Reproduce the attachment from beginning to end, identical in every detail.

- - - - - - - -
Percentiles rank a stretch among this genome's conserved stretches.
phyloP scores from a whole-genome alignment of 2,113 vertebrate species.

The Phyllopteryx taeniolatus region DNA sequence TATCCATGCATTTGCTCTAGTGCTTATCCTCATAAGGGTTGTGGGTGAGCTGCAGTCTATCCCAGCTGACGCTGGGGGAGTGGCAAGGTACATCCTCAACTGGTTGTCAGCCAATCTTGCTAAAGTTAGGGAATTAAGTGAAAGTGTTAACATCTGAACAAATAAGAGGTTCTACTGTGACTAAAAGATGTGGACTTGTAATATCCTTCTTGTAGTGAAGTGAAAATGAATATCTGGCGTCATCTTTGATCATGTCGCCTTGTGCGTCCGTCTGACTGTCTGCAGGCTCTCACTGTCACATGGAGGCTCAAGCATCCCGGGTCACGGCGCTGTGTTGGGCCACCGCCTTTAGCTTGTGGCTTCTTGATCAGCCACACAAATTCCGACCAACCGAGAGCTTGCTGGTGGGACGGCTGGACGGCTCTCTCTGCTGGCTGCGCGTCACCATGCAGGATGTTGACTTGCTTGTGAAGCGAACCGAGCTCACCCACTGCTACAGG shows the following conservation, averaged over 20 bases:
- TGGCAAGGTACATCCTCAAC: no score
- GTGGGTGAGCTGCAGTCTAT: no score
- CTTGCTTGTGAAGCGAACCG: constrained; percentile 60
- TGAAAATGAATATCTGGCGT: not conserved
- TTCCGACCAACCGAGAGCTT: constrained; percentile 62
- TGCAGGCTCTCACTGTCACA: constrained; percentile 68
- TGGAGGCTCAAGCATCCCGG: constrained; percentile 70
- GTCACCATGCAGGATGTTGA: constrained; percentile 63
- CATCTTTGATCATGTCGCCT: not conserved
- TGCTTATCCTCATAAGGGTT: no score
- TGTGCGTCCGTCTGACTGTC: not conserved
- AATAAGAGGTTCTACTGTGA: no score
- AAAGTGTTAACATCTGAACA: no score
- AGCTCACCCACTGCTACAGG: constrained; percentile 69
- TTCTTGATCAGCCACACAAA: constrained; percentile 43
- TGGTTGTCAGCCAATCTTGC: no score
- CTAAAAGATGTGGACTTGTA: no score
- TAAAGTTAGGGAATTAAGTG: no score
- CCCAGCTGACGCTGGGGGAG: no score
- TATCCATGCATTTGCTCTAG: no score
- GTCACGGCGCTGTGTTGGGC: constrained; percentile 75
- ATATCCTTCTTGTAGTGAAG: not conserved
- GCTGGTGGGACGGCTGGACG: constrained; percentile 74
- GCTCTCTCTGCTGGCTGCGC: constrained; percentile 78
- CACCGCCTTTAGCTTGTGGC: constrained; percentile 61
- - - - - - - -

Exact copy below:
Percentiles rank a stretch among this genome's conserved stretches.
phyloP scores from a whole-genome alignment of 2,113 vertebrate species.

The Phyllopteryx taeniolatus region DNA sequence TATCCATGCATTTGCTCTAGTGCTTATCCTCATAAGGGTTGTGGGTGAGCTGCAGTCTATCCCAGCTGACGCTGGGGGAGTGGCAAGGTACATCCTCAACTGGTTGTCAGCCAATCTTGCTAAAGTTAGGGAATTAAGTGAAAGTGTTAACATCTGAACAAATAAGAGGTTCTACTGTGACTAAAAGATGTGGACTTGTAATATCCTTCTTGTAGTGAAGTGAAAATGAATATCTGGCGTCATCTTTGATCATGTCGCCTTGTGCGTCCGTCTGACTGTCTGCAGGCTCTCACTGTCACATGGAGGCTCAAGCATCCCGGGTCACGGCGCTGTGTTGGGCCACCGCCTTTAGCTTGTGGCTTCTTGATCAGCCACACAAATTCCGACCAACCGAGAGCTTGCTGGTGGGACGGCTGGACGGCTCTCTCTGCTGGCTGCGCGTCACCATGCAGGATGTTGACTTGCTTGTGAAGCGAACCGAGCTCACCCACTGCTACAGG shows the following conservation, averaged over 20 bases:
- TGGCAAGGTACATCCTCAAC: no score
- GTGGGTGAGCTGCAGTCTAT: no score
- CTTGCTTGTGAAGCGAACCG: constrained; percentile 60
- TGAAAATGAATATCTGGCGT: not conserved
- TTCCGACCAACCGAGAGCTT: constrained; percentile 62
- TGCAGGCTCTCACTGTCACA: constrained; percentile 68
- TGGAGGCTCAAGCATCCCGG: constrained; percentile 70
- GTCACCATGCAGGATGTTGA: constrained; percentile 63
- CATCTTTGATCATGTCGCCT: not conserved
- TGCTTATCCTCATAAGGGTT: no score
- TGTGCGTCCGTCTGACTGTC: not conserved
- AATAAGAGGTTCTACTGTGA: no score
- AAAGTGTTAACATCTGAACA: no score
- AGCTCACCCACTGCTACAGG: constrained; percentile 69
- TTCTTGATCAGCCACACAAA: constrained; percentile 43
- TGGTTGTCAGCCAATCTTGC: no score
- CTAAAAGATGTGGACTTGTA: no score
- TAAAGTTAGGGAATTAAGTG: no score
- CCCAGCTGACGCTGGGGGAG: no score
- TATCCATGCATTTGCTCTAG: no score
- GTCACGGCGCTGTGTTGGGC: constrained; percentile 75
- ATATCCTTCTTGTAGTGAAG: not conserved
- GCTGGTGGGACGGCTGGACG: constrained; percentile 74
- GCTCTCTCTGCTGGCTGCGC: constrained; percentile 78
- CACCGCCTTTAGCTTGTGGC: constrained; percentile 61